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Executive Function and Language Production Abilities in Individuals with Probable Alzheimer's Disease

Executive Function and Language Production Abilities in Individuals with Probable Alzheimer's Disease
Sandra L. Schneider, PhD, CCC-SLP, Jenna M. Lutz, Heather Jacobson
May 10, 2004
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Sandra L. Schneider
Jenna M. Lutz
Heather Jacobson

Department of Speech and Hearing Sciences
The Ohio State University
Columbus OH

Contact Information

Sandra L. Schneider, Ph.D.
Department of Speech and Hearing Sciences
The Ohio State University
110 Pressey Hall
1070 Carmack Road
Columbus, OH 43210
Phone: (614) 292-5664
Fax: (614) 292-7504
Email: schneider.291@osu.edu

ABSTRACT

Probable Alzheimer's Disease (PAD) is a progressive degenerative neurological disorder involving memory loss, a decline in the ability to perform routine tasks, disorientation, difficulty learning new information, and impaired language skills.

This study evaluated executive function and oral and written language production abilities in individuals with mild to moderate PAD, via a control vs. experimental model. Subjects were given a battery of standardized language and executive function assessments. Additionally, oral and written language production abilities were examined for specific linguistic and content/efficiency features and compared utilizing similar story re-telling tasks.

Results indicated all individuals with PAD showed some difficulty with problem solving, critical thinking and memory skills. Tasks that measured speed and accuracy of responses were significantly different from the matched control group.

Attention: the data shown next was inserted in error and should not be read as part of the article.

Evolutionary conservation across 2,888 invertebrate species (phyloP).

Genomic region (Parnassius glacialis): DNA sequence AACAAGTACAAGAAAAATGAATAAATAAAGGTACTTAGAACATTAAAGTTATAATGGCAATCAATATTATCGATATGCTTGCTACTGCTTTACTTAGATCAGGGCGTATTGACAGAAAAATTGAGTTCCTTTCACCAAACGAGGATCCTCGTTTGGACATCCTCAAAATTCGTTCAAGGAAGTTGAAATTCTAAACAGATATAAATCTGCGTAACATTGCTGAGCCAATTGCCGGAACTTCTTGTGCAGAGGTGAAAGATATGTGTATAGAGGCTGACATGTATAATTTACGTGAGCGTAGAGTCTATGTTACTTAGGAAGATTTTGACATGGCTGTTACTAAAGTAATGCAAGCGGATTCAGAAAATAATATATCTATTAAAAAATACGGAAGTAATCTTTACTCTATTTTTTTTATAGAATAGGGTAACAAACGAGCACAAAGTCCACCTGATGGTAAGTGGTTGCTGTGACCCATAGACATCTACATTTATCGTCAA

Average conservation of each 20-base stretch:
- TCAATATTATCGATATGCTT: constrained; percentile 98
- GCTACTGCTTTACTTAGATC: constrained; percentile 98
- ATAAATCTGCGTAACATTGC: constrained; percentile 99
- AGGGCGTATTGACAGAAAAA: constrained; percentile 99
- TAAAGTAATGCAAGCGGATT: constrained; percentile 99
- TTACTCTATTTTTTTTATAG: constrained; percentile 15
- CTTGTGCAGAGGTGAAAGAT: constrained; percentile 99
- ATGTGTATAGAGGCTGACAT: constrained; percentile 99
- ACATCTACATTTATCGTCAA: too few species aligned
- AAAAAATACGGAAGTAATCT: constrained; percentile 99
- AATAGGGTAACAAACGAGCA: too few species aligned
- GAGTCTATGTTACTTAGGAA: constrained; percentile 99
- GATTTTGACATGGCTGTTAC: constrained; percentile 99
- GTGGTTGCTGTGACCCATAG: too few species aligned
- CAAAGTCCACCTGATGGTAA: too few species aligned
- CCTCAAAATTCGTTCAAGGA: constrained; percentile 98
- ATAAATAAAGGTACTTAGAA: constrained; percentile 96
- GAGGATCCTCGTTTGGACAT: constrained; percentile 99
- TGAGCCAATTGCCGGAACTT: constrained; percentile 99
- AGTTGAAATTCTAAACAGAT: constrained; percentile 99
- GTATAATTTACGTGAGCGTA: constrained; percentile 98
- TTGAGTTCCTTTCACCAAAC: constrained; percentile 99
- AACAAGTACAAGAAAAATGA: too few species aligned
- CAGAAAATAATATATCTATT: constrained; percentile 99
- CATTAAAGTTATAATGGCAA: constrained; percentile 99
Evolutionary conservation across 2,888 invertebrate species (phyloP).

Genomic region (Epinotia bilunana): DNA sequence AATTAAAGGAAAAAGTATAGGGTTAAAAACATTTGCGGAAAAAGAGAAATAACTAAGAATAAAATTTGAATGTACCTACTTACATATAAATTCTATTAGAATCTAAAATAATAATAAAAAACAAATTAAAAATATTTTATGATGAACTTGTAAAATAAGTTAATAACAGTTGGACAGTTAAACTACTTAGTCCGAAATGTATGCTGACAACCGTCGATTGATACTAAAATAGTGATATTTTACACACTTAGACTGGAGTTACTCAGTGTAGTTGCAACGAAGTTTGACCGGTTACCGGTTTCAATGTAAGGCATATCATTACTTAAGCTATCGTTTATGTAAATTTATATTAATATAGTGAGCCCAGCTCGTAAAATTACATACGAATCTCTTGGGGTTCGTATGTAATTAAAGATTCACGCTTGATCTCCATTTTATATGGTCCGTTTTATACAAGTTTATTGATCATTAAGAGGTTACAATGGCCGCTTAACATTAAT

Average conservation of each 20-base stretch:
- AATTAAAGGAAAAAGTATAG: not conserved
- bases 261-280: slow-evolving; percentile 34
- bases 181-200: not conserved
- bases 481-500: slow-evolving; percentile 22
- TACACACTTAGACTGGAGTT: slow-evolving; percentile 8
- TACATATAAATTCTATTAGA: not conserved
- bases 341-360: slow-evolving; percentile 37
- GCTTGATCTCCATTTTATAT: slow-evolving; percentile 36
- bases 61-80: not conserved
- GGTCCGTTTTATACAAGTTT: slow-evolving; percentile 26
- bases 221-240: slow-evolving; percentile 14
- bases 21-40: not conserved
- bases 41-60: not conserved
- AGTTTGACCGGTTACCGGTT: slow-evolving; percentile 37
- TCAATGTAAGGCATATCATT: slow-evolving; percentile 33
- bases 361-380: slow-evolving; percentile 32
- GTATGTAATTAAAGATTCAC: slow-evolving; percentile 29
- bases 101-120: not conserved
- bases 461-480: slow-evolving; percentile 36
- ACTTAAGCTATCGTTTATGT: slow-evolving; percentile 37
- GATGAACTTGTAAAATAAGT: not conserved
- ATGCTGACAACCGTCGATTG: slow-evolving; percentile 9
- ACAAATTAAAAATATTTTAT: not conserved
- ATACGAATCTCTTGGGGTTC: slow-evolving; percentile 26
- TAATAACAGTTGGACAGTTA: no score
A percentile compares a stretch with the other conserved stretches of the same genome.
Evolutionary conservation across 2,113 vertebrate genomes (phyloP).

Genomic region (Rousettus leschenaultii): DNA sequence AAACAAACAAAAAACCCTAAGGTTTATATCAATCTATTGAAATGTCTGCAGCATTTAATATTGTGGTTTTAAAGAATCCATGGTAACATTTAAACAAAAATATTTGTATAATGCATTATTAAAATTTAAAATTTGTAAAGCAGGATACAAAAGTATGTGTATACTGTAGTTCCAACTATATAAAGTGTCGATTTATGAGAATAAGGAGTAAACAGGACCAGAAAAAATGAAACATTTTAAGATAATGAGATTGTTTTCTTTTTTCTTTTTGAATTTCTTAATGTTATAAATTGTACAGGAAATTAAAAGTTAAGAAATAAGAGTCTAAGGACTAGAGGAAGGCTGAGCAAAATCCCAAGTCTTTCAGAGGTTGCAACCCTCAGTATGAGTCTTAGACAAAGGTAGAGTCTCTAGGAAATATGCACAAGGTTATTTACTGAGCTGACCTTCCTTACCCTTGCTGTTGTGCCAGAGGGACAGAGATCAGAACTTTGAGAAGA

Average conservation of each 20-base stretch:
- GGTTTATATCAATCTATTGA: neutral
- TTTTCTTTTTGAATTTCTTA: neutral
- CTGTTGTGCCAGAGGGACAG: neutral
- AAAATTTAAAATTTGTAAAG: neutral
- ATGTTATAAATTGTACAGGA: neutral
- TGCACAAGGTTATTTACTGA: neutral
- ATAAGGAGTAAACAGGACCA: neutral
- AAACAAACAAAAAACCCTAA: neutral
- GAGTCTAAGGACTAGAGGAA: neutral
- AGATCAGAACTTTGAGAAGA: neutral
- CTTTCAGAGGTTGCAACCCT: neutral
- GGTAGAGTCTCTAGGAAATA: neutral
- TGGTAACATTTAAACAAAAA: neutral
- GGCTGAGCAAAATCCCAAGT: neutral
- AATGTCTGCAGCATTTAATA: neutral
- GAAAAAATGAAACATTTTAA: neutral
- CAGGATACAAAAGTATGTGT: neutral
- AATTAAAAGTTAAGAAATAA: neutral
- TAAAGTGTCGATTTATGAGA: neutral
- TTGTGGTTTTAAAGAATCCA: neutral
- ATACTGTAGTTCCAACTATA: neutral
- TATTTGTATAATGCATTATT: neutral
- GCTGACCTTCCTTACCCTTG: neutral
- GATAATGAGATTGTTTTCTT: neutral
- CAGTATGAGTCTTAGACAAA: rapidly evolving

Analysis of general language production abilities found individuals with PAD consistently produced fewer content information units (CIUs) than matched control participants. Examination of linguistic features found the mean length of utterance (MLU) to be shorter and the use of complex sentences to be less for all individuals with PAD on oral and written language tasks. Lastly, for both groups, the percent of grammatical sentence usage was better on the written than the oral language tasks.

These findings are part of an ongoing longitudinal study measuring executive function and language production abilities in individuals with PAD.


sandra l schneider

Sandra L. Schneider, PhD, CCC-SLP

Sandra L. Schneider, Ph.D. CCC-SLP, BC-NCD is currently an assistant professor at the Ohio State University in Columbus, OH. She does research in the area of acquired adult neurogenic communication disorders including: aphasia, motor speech disorders, dementia, normal aging, and other neurodegenerative disease processes. This research has led to many national and international publications and presentations.

 


jenna m lutz

Jenna M. Lutz


heather jacobson

Heather Jacobson



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